The Vita is a great system, and it has some terrific games, but it isn’t perfect. The biggest problem with the system is the cost. The system alone is $250 ($300 for the 3G version). In addition, the system is barely functional without a memory card. Sony, in their wisdom, decided that memory cards would be proprietary and expensive—you’re looking at spending at least $30 for a small, 8 GB memory card. Don’t forget that you’ll want a case to protect the screen, too—this is not a clamshell design! Digital distribution is neat, but the discount for digital games is negligible at best. The whole set up, from the initial purchase to the accessories to the games, feels like it is designed to bleed you dry, and that isn’t a good way to build a consumer base.
Sony’s business strategy: You have money. We want money. Give us your money.
The lack of breadth in the game line-up is another major issue the Vita has. If you don’t like one or two genres of games, that could knock a huge percentage of decent games off the list. There are few multiplatform titles on the Vita, and this all relates to power: outside of Sony, few developers seem interested in making the leap from PS3 to Vita (the Vita just doesn’t have the horsepower), and few seem interested in making the leap from mobile or the 3DS to Vita (Vita owners reasonably expect those ports to look good—that’s more work). It’s an interesting problem to have, really: the Vita isn’t powerful enough for most console ports, and is too powerful for handheld ports.
I like this. More of this, please.
Finally, the anti-piracy measures taken are downright draconian. This is somewhat understandable since the PSP was hacked wide open for nearly its entire shelf life, but it still sucks for the consumer. I need to run a background application to connect my Vita to my PC? I can’t just connect to my PS3 and transfer data without all kinds of stupid security layers opening up? I need an overpriced, proprietary memory card ($100 for 32 GB! I can get 32 GB of SD memory for $20!) just because I can’t be trusted to look at my files?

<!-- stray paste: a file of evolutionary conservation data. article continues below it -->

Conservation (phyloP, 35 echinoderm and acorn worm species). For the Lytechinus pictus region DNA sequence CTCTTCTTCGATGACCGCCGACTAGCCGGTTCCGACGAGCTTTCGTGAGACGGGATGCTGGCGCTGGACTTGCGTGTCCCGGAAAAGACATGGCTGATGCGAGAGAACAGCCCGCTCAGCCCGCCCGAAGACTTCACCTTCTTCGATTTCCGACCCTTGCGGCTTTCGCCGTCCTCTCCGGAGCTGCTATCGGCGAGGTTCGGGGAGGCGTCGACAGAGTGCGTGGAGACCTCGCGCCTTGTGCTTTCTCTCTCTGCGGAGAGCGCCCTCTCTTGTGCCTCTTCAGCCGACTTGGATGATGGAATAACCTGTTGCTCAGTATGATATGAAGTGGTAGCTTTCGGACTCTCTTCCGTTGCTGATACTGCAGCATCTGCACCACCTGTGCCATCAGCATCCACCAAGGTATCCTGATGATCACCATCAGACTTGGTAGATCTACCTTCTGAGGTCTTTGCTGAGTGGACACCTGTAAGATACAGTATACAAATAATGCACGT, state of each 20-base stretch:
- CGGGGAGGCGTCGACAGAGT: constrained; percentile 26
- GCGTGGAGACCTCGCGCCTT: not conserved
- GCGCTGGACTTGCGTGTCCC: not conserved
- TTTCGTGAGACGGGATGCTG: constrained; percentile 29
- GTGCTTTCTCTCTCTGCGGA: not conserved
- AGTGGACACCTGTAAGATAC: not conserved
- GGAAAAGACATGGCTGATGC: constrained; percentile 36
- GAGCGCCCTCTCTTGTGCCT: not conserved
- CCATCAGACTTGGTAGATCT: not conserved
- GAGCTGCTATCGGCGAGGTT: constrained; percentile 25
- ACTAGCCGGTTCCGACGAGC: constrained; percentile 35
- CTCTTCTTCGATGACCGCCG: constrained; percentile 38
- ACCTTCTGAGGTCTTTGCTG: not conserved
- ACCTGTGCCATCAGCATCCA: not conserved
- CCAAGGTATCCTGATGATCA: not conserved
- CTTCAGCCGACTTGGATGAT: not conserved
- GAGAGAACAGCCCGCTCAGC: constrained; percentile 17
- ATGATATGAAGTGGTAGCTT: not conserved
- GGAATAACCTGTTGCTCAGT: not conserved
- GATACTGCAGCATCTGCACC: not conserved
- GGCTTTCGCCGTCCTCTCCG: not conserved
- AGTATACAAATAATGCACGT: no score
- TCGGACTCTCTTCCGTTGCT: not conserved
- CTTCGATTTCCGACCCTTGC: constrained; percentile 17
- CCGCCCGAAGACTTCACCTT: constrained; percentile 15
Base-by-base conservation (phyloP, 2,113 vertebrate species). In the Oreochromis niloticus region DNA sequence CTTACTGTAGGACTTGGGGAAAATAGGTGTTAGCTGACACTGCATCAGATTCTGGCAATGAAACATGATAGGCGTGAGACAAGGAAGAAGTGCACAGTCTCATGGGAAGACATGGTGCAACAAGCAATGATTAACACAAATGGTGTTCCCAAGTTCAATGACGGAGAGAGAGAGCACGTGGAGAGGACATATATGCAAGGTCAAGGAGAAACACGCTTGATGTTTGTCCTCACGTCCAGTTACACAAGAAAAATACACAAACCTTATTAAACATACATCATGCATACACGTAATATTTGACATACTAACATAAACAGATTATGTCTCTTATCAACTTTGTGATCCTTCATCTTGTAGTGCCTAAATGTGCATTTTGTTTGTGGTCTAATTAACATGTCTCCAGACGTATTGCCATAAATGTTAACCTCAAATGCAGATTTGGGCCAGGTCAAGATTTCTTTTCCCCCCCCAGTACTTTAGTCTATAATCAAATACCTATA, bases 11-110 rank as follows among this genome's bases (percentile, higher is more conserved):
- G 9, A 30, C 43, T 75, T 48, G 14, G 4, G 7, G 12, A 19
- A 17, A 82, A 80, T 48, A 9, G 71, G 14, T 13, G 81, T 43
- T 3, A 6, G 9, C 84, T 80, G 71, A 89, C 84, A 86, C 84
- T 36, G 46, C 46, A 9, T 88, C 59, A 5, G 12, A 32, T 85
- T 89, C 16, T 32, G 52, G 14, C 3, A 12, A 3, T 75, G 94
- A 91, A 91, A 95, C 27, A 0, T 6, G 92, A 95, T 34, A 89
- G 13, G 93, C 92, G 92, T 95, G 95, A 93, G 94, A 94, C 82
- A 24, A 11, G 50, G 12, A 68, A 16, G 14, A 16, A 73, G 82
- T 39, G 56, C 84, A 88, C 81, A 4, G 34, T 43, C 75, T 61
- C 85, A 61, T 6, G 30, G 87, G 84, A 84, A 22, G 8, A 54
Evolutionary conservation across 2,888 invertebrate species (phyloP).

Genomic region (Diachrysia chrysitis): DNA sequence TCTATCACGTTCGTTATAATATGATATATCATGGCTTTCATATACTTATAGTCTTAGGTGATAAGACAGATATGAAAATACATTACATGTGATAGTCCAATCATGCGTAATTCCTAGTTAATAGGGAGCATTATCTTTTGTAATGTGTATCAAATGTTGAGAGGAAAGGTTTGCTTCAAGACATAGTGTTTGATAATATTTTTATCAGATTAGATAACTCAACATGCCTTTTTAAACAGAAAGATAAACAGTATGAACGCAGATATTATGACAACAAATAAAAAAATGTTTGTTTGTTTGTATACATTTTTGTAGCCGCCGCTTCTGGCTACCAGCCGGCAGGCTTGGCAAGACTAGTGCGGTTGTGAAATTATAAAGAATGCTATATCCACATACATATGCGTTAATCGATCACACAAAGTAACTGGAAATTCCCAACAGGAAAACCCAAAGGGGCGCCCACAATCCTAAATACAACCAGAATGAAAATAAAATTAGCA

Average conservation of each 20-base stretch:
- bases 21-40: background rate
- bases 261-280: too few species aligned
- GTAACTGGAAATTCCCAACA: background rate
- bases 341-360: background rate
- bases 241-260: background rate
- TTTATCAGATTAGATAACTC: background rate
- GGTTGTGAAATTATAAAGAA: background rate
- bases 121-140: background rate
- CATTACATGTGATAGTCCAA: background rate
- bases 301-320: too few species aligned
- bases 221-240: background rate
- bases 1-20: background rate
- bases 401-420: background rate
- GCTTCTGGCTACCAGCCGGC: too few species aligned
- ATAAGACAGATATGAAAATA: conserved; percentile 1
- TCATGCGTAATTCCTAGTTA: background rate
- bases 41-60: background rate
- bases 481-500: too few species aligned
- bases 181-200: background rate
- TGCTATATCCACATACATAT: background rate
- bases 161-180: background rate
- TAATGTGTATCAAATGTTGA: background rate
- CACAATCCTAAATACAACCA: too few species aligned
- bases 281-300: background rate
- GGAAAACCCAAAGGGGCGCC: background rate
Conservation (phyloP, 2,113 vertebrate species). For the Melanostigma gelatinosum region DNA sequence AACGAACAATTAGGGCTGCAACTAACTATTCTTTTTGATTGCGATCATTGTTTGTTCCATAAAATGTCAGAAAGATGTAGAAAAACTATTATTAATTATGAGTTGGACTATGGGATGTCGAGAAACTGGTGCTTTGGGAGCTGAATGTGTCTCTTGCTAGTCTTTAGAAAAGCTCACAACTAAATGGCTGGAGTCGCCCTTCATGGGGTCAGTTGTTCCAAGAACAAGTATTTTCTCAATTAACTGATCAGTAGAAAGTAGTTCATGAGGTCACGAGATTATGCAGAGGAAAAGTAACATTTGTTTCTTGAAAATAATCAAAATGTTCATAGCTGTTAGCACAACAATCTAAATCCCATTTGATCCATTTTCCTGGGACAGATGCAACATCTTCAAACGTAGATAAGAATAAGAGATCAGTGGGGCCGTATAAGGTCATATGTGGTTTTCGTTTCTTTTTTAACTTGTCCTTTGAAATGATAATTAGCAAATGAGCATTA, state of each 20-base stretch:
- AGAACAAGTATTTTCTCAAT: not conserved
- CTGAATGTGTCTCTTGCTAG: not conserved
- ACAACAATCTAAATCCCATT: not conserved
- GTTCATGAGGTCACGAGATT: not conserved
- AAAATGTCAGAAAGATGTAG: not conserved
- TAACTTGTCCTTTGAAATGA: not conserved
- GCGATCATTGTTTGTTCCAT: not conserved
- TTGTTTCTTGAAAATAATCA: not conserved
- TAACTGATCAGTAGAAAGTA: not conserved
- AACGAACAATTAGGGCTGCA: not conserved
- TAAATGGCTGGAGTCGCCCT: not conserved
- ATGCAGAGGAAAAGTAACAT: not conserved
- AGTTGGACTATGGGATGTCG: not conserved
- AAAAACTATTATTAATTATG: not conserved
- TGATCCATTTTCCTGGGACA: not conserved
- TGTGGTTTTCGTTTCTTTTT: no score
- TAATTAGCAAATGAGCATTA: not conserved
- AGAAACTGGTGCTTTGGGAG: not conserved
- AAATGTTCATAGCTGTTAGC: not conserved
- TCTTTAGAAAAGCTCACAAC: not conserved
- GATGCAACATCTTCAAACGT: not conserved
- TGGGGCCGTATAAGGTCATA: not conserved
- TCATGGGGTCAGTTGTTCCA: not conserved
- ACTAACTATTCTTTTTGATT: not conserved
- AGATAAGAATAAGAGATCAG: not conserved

I’m not a criminal! Stop treating me like one!
1) The system needs a damn price drop. I could get a 3DS XL for $200. Yes, I know it isn’t comparable, but to the average consumer, it is. You take it with you and play games on it. Also, the price of the memory cards needs to drop to reasonable levels. Get SanDisk to start making them, I don’t care. These proprietary memory cards are unreasonably driving the cost of the system up, and I believe cost is the primary factor driving Vita sales down.
The bane of my existence.
2) Sony needs to fix the game problem with a two-pronged approach. First, they need to start actively courting 3rd parties to make more games for the Vita (and kicking 1st and 2nd parties into gear—where the heck is God of War? We don’t even have an announcement). Second, they need to start advertising. The Vita has a small but great line up of games. Why, then, does the rumor persist that the Vita “has no good games?” Because Sony hasn’t told anyone.
3) CMA has got to go. Also, there must be a better way to connect to my PS3. For crying out loud, it’s one closed Sony system connecting to another! What kind of hacking am I going to do with my Dual Shock 3?
The Vita is a really nice piece of hardware with some great games. It is powerful enough that I suspect future games will really shine—if there are future games. Sony has some work to do if they want to make the Vita competitive with the 3DS. As a Vita owner, I hope they act before it is too late.